Amino Acids Activate Mammalian Target of Rapamycin (mTOR) Complex 1 without Changing Rag GTPase Guanyl Nucleotide Charging
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CitationOshiro, Noriko, Joseph Rapley, and Joseph Avruch. 2013. “Amino Acids Activate Mammalian Target of Rapamycin (mTOR) Complex 1 without Changing Rag GTPase Guanyl Nucleotide Charging.” Journal of Biological Chemistry 289 (5): 2658–74. https://doi.org/10.1074/jbc.m113.528505.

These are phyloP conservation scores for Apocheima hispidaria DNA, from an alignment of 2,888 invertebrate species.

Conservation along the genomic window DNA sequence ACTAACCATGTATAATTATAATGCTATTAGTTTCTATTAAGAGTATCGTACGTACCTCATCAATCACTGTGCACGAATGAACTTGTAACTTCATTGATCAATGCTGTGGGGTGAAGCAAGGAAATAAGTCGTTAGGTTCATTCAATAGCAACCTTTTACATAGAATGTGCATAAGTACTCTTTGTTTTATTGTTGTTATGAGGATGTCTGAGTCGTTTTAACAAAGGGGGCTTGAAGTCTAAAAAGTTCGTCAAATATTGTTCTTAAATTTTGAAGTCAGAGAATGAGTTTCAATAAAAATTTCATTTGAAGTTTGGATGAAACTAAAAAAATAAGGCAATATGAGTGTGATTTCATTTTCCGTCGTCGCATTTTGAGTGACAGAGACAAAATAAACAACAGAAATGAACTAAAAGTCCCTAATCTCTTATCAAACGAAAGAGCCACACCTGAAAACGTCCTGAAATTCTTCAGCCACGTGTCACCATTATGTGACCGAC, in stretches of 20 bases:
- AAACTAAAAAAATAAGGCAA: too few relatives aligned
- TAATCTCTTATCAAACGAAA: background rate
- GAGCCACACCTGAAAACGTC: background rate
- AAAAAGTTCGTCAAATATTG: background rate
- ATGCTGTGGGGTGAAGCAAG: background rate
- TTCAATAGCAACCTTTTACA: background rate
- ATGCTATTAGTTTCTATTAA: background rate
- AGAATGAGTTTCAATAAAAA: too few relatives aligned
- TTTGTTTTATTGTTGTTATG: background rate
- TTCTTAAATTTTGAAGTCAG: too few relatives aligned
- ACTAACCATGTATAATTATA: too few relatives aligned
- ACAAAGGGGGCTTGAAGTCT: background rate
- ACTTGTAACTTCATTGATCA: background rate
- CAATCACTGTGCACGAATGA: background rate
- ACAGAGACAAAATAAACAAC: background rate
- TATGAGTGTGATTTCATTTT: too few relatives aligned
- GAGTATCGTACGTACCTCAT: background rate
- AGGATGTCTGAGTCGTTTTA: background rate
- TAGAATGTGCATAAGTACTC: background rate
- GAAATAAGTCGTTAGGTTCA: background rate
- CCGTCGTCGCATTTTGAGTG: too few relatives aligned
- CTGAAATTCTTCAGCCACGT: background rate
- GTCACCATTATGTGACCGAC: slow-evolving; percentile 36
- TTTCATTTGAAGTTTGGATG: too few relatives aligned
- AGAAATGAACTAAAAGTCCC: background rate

AbstractBackground: Signaling by mTOR complex 1 requires its amino acid-stimulated binding to Rag GTPase heterodimers. Results: mTOR complex 1-Rag binding in vitro is independent of Rag guanyl nucleotide charging, and withdrawal of amino acids from cells does not alter Rag GTP charging. Conclusion: Amino acids promote Rag binding to mTOR complex 1 without changing Rag GTP charging. Significance: Amino acids promote Rag-mTORC1 binding by undefined mechanisms.Activation of mammalian target of rapamycin complex 1 (mTORC1) by amino acids is mediated in part by the Rag GTPases, which bind the raptor subunit of mTORC1 in an amino acid-stimulated manner and promote mTORC1 interaction with Rheb-GTP, the immediate activator. Here we examine whether the ability of amino acids to regulate mTORC1 binding to Rag and mTORC1 activation is due to the regulation of Rag guanyl nucleotide charging. Rag heterodimers in vitro exhibit a very rapid, spontaneous exchange of guanyl nucleotides and an inability to hydrolyze GTP. Mutation of the Rag P-loop corresponding to Ras(Ser-17) abolishes guanyl nucleotide binding. Such a mutation in RagA or RagB inhibits, whereas in RagC or RagD it enhances, Rag heterodimer binding to mTORC1. The binding of wild-type and mutant Rag heterodimers to mTORC1 in vitro parallels that seen with transient expression, but binding to mTORC1 in vitro is entirely independent of Rag guanyl nucleotide charging. HeLa cells stably overexpressing wild-type or P-loop mutant RagC exhibit unaltered amino acid regulation of mTORC1. Despite amino acid-independent raptor binding to Rag, mTORC1 is inhibited by amino acid withdrawal as in parental cells. Rag heterodimers extracted from P-32-labeled whole cells, or just from the pool associated with the lysosomal membrane, exhibit constitutive [P-32]GTP charging that is unaltered by amino acid withdrawal. Thus, amino acids promote mTORC1 activation without altering Rag GTP charging. Raptor binding to Rag, although necessary, is not sufficient for mTORC1 activation. Additional amino acid-dependent steps couple Rag-mTORC1 to Rheb-GTP.
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